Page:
“Yeah, I’d had a good start to the season and I was really focused on the Ardennes because it had been my goal for the past two years,” Gilbert recalls. “I’d finished third and fourth in Liège and I’d won Amstel the year before and come fourth, so I was really working specifically on those races. I’d come really close to winning all of them and I knew I had to step up. I told myself that I’d proven myself every year, but now I needed to deliver. I was really focused on everything I did.”
Amstel Gold: Gilbert the favourite
Philippe Gilbert | Amstel Gold Race 2011
Image credit: Getty Images
With the number 1 bib on his back as defending champion, the in-form Gilbert was understandably the bookmakers’ favourite to win the 51st edition of the Amstel Gold Race, which played out in warm, dry conditions. Not only did he have the legs, he was at the head of a strong Omega-Pharma Lotto team that also boasted a stand-out Belgian trident of Jurgen van den Broeck, Jelle Vanendert and Jan Bakelants in support.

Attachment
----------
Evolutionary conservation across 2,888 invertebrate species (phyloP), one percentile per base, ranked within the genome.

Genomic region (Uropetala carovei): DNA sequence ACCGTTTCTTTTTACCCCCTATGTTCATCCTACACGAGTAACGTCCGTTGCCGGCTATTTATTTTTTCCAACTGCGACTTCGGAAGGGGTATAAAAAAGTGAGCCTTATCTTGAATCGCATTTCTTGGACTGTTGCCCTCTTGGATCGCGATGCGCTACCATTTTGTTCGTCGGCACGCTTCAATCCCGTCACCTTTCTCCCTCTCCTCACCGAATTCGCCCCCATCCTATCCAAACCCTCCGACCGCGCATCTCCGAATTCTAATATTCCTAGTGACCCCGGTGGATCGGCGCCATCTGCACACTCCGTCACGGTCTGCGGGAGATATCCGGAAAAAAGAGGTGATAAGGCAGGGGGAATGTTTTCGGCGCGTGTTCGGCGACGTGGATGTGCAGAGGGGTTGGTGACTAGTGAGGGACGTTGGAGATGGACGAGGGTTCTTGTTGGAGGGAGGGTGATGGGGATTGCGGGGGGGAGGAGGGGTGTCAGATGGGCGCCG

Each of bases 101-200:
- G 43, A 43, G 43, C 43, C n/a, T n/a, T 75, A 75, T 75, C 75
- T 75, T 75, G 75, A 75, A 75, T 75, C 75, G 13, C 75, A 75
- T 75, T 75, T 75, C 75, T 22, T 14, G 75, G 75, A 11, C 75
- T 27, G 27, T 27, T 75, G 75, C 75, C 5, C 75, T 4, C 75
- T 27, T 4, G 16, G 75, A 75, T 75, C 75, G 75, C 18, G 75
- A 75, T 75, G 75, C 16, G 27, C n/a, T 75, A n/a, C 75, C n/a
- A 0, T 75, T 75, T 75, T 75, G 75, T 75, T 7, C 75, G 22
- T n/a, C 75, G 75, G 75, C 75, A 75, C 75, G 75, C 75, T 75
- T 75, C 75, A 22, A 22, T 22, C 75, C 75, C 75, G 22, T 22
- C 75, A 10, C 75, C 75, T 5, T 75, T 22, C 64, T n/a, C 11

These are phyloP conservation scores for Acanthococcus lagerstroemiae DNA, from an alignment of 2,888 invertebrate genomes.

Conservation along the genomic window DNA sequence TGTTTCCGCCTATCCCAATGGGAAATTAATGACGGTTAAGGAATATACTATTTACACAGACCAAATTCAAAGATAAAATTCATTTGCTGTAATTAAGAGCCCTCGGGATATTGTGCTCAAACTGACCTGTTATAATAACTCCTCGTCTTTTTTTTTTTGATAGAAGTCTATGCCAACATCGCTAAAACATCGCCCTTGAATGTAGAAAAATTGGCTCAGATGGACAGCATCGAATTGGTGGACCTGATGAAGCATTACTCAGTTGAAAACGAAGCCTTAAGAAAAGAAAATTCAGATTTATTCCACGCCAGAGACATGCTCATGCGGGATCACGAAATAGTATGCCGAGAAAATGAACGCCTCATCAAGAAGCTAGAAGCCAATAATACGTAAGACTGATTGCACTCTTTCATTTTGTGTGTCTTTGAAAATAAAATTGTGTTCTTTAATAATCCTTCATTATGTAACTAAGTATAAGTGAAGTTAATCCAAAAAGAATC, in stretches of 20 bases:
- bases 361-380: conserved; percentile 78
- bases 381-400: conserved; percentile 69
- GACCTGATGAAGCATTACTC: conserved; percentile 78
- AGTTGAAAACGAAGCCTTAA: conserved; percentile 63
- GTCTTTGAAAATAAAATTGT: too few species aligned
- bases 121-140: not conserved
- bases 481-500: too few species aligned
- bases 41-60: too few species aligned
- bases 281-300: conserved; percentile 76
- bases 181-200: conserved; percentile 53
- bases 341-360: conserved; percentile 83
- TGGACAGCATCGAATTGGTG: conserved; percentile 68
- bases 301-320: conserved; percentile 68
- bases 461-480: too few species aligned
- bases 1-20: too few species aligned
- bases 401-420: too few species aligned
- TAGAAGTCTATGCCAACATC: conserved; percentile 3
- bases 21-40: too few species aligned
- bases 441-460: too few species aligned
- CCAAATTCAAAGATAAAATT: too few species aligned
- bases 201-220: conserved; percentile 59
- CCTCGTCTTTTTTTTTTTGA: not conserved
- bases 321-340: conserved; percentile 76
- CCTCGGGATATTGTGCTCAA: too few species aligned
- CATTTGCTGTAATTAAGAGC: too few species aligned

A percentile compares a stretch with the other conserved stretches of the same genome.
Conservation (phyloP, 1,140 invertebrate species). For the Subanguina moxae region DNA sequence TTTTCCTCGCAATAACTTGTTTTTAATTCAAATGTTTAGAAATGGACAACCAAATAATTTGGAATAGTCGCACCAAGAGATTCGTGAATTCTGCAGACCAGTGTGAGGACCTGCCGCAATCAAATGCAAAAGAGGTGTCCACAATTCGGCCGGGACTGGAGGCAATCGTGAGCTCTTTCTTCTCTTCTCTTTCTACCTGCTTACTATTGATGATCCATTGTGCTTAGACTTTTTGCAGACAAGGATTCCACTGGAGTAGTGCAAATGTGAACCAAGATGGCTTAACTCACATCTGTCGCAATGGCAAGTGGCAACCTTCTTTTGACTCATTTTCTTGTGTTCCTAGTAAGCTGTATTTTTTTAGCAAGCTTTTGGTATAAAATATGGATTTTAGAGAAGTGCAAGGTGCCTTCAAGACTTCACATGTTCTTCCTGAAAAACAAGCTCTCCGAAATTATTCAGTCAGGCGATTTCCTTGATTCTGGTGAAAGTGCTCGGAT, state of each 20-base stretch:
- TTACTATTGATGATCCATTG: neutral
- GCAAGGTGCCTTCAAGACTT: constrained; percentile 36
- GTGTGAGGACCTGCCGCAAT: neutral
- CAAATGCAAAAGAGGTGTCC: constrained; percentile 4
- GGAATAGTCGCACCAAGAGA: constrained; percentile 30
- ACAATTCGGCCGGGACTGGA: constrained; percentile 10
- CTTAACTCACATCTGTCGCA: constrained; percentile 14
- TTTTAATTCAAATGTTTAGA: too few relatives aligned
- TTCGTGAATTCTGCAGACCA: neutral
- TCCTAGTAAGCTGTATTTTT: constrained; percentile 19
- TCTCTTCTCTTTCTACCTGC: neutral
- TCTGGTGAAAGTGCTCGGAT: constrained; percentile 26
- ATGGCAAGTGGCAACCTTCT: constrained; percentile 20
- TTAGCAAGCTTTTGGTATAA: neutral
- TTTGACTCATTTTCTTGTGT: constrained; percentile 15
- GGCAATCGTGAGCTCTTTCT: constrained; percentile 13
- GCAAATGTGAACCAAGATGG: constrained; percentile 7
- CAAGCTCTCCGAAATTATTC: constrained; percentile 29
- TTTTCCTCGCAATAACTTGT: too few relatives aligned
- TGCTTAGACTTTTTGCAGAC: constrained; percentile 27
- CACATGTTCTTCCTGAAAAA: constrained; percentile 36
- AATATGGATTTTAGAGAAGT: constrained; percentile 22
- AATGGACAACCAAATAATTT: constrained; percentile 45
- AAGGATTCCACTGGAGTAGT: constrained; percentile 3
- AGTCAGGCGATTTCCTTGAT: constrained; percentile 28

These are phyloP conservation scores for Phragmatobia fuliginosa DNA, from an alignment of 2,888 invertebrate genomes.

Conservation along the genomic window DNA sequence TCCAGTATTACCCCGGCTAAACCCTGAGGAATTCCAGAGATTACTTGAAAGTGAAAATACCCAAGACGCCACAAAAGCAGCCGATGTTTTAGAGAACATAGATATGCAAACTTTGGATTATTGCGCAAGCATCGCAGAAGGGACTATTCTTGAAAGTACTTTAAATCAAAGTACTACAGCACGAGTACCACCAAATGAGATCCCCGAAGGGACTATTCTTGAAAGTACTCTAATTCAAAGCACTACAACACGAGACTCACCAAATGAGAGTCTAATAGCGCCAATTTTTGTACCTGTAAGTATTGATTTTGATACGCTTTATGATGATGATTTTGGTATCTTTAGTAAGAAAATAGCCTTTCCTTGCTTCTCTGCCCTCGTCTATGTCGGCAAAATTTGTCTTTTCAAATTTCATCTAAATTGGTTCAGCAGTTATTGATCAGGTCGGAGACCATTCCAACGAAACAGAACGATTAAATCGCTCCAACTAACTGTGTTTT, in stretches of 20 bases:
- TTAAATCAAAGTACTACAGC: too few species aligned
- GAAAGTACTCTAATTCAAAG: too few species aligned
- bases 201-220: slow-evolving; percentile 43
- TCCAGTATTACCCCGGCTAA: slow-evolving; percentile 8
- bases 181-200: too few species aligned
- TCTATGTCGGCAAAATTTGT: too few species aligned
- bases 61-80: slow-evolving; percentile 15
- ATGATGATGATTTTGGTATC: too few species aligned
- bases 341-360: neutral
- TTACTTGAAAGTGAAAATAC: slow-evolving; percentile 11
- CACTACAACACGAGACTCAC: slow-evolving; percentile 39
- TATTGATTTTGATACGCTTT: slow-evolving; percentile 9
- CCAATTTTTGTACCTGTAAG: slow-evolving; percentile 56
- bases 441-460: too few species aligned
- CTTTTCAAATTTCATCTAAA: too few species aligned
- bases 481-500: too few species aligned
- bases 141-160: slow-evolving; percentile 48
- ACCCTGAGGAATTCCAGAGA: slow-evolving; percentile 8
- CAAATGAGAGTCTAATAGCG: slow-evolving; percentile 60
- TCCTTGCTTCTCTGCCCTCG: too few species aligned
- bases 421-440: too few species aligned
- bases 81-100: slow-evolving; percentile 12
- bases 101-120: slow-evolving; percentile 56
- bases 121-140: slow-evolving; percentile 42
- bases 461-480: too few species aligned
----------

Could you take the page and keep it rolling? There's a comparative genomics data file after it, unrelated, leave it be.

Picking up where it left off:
But the defence of his title – and the first part of his bid for an Ardennes treble – was under threat when Luxembourg’s Andy Schleck kicked clear of the leading group with 10km remaining. The 2009 Liège-Bastogne-Liège winner opened up a gap of 10 seconds, and it was left to Lotto to lead the chase after the Rabobank team of Spain’s Oscar Freire refused to lend a hand.
“I still had Van den Broeck and Vanendert with me,” says Gilbert. “But I was debating a bit because, if I remember well, there were about three or four Rabobank riders in the group, including Freire, who was a hard guy to beat and was always riding smart.”